The Sunday night sessions at the Artists’ Workshop (4857 John Lodge) have been getting better both in audience attendance and in presentation. Last Sunday’s (July 17) featured poet Tom Mitchell and the music of the Workshop Music Ensemble, this time composed of Lyman Woodard on organ, Charles Moore on drums (!), Jim Semark on piano & trombone, and Doug Riggs on bass and piano. You should have heard the sounds this band produced! Sunday the 24th of July will feature poet Mike Little and the Workshop Music Ensemble again. The Ensemble, in case you have been wondering about it, is the new houseband of the Workshop, and is composed of whoever happens to be playing that particular night. You can be sure the band will never sound the same twice. And if you don’t want to miss their most exciting session, you should be at the Workshop every Sunday night at 7:00 p.m. (Admission is free.) There will be a very important happening, a FESTIVAL OF PEOPLE, at the Workshop on August 5. (See details on that in the special article on the festival in this issue).
Frank Kofsky, noted jazz critic, writer and professor of history at the University of Pittsburgh, visited Detroit last weekend and gave two lectures at Debs Hall on “Black Music & Revolution.” While he was here he attended the Sunday night session at the Workshop and also taped a long interview with Charles Moore which will be printed in a book he’s working on. Watch for it. It would be a killer. The interview, at least.
The Detroit Contemporary 4 has a busy schedule for the rest of this month. The group (Charles Moore, cornet; Stanley Cowell, piano, John Dana, bass; Danny J. Spencer, drums—Ronnie Johnson, who has played drums with the DC4 for almost a year, has left for Los Angeles two weeks ago) will play a concert in Toledo on Sunday, July 24, and one in Antioch College in Yellow Springs, Ohio on the 28th. This concert was arranged by Bill Brower, a friend of the Artists’ Workshop and first-term freshman at Antioch. To me this is just another proof that something can happen if there are people who have enough sense and initiative to make them happen. The next concert will be on the 31st of July at the University of Ann Arbor and was arranged by Dave Lundin there who has done a lot to give Workshop musicians a hearing in Ann Arbor.
Joseph Jarman and his group from Chicago will be back in Detroit and will play one night at Baker’s Keyboard Lounge on Thursday, July 28. I would like to express my appreciation to the owner Sol Hartstein for giving these new groups like the Detroit Contemporary 4 and the Joseph Jarman Quartet a chance to play at his club and hope that any hassles with the musicians’ union he might have had will not keep him from continuing his beautiful and much needed work. Thanks also goes to Betty Chmaj for her part in these arrangements.
The Workshop will start publishing a monthly newspaper/letter, called VORTEX, starting in August or September, which will inform readers of all the happenings in the contemporary arts that we know of all over the country as well as in other countries, and, of course, in Detroit We hope that VORTEX will draw artists of all disciplines and all places closer together and prevent anyone or any group of artists from becoming too isolated and discouraged. We hope that VORTEX will help in building a true community of artists across the land and the universe. And just to make sure that no one misunderstands our terminology this time: by “artist” we do not mean that a person has to be either a painter, a musician or a poet. We believe that any human being can be an artist no matter what he does. If you want to be part of this “community” please send us $1 to cover the cost of paper, ink, postage, etc. for VORTEX. (Use the order form for this also.) VORTEX will be written and/or edited by John Sinclair. John will be released from the Detroit House of Correction where he served a six months sentence for “violation of the State Narcotics Law” on August 5. He’ll write this column again from now on & I’ll try to take care of my job as a photographer & housewife.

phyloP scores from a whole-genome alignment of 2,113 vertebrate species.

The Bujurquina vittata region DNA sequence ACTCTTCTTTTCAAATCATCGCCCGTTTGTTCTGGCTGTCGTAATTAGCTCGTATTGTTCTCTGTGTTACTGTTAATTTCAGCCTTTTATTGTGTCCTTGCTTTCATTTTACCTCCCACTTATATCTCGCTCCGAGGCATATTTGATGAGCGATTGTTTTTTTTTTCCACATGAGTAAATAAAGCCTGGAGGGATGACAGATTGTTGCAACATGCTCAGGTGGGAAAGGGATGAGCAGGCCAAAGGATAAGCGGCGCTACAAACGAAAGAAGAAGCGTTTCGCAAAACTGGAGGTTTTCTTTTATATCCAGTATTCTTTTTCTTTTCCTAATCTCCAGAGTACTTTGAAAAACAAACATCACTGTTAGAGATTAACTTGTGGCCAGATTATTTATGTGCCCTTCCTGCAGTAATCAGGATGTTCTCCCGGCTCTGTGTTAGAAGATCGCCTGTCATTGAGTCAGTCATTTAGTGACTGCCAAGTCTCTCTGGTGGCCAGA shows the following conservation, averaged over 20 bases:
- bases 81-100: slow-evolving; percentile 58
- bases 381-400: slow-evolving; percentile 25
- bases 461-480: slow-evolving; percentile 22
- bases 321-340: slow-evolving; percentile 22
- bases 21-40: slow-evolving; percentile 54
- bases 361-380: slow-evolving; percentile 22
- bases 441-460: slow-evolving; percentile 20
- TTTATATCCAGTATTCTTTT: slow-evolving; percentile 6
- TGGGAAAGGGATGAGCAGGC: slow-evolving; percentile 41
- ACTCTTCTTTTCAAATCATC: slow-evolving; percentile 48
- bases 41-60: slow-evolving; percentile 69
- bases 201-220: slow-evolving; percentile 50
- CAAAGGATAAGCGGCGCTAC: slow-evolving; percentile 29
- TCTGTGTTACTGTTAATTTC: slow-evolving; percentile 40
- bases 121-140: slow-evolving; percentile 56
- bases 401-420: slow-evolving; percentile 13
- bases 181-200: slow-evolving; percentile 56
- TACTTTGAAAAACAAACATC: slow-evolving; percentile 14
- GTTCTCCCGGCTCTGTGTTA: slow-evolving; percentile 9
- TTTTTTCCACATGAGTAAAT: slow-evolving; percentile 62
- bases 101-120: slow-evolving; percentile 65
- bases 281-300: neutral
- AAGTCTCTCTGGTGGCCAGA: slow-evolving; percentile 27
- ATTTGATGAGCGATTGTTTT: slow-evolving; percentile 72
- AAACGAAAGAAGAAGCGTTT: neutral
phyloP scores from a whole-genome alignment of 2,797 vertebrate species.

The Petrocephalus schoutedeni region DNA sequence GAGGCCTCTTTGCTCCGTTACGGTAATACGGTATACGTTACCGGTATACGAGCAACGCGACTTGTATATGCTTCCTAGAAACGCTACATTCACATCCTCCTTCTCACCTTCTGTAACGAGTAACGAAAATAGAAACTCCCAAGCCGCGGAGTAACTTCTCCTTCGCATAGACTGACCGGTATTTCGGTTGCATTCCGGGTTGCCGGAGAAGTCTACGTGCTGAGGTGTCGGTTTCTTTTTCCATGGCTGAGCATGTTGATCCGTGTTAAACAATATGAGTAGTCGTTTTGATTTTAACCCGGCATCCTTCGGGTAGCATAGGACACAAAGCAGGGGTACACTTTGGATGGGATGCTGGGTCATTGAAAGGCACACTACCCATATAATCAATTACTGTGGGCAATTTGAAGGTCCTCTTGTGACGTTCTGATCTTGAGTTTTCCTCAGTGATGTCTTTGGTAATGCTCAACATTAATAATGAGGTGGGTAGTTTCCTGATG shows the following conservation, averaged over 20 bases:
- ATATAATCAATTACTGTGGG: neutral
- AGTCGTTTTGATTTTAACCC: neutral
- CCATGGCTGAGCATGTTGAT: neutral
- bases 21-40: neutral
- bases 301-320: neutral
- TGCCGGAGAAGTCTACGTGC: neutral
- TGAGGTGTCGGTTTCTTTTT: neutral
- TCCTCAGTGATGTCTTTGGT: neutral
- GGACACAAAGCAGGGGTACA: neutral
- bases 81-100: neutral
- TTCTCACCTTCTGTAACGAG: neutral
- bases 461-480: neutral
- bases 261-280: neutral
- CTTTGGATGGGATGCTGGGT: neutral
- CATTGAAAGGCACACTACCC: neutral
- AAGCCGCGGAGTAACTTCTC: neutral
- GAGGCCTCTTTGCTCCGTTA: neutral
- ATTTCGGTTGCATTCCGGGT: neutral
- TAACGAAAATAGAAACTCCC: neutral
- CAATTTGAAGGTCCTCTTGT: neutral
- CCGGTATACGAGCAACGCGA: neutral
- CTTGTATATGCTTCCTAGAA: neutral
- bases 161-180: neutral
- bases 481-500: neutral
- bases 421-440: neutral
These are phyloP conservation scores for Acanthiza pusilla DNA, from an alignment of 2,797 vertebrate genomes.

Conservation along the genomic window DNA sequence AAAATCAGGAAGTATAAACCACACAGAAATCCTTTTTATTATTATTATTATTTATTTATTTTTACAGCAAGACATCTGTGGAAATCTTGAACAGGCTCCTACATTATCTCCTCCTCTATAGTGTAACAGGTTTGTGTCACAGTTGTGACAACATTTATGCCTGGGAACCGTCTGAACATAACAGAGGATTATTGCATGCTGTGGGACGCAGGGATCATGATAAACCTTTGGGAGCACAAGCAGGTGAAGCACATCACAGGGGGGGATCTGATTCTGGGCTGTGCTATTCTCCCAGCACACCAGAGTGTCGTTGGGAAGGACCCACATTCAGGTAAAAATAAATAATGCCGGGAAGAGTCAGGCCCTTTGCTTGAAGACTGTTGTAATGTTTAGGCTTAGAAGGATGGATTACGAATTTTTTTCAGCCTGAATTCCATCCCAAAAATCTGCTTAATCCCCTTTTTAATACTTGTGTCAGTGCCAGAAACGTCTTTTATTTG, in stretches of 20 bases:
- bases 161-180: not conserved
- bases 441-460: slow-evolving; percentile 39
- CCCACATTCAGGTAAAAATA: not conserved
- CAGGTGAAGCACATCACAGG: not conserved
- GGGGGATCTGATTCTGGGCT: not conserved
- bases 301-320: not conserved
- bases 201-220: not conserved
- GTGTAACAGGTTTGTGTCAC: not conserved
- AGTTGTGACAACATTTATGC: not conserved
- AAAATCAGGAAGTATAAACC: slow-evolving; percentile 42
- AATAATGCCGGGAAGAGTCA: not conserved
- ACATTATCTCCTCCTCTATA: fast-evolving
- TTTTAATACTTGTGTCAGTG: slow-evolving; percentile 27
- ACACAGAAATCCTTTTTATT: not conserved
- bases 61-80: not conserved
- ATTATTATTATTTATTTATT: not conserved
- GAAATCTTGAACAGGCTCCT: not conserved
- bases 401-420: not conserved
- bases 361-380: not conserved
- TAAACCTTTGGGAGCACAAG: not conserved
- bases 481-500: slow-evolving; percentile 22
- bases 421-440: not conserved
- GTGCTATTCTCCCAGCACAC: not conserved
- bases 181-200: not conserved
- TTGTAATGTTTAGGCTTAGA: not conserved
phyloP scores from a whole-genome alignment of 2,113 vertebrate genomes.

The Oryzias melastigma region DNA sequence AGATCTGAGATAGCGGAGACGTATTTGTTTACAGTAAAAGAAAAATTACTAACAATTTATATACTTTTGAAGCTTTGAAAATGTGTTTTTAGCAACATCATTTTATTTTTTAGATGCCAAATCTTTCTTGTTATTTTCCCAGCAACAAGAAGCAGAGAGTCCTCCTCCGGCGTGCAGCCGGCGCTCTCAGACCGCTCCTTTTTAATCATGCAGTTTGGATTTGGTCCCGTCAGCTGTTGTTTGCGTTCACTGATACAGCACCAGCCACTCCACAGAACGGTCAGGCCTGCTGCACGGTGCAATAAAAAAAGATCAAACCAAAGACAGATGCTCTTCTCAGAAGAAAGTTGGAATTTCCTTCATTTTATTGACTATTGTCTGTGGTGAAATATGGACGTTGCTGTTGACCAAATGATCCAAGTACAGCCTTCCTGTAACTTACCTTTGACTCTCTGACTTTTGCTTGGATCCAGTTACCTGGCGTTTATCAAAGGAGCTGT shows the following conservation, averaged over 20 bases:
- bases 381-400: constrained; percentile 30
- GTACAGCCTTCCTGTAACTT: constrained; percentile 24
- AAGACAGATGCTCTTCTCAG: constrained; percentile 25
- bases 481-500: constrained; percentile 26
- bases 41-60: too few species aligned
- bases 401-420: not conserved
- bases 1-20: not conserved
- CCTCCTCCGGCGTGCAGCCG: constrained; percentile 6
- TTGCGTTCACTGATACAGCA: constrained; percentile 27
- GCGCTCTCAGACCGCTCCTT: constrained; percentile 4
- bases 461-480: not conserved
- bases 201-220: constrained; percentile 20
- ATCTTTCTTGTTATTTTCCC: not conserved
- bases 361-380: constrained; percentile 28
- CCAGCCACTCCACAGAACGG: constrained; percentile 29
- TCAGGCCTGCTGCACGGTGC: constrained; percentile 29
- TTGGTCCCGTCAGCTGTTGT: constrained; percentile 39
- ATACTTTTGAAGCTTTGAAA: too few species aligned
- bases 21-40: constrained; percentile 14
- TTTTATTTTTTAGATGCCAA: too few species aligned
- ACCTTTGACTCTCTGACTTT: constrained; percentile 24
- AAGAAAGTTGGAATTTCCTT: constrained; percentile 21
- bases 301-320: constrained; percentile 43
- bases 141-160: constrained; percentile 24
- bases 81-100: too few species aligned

David Sandberg, a young poet from San Francisco and one of the most beautiful people in the whole world, was so concerned about the fate of the Artists’ Workshop after hearing about our bad financial problems that he organized a benefit reading in S.F. for the Artists’ Workshop and collected $35—and sent it to us. That is more than anyone in Detroit has ever contributed in our two-year history. Shame on you! I know that many of you who read this right now could easily spare twice that much without even noticing the difference in your bank account. We’ll help you if you help us. But if you don’t help us, we’ll help you anyway, whether you are aware of that right now or not. You dig? David Sandberg, by the way, is the editor and publisher of OR magazine and OR books which are available at the Workshop. You’ll help HIM by buying them & reading them.
One last “pull on your coat” for this time: There are a bunch of new ESP records out and available at local record stores. (At the Land of Hi-Fi for sure, 125 E. Grand River, downtown, Detroit). For a complete catalog of ESP records write to ESP Disk, 180 Riverside Drive, New York 10024. I would especially recommend Marion Brown’s record. I know anybody who heard Marion’s concert last Winter (with The Detroit Contemporary 4, at WSU) will want to hear this record. It’ll make you want to dance & sing & be happy. And EVERYBODY should be happy. SEE YOU AT THE FESTIVAL.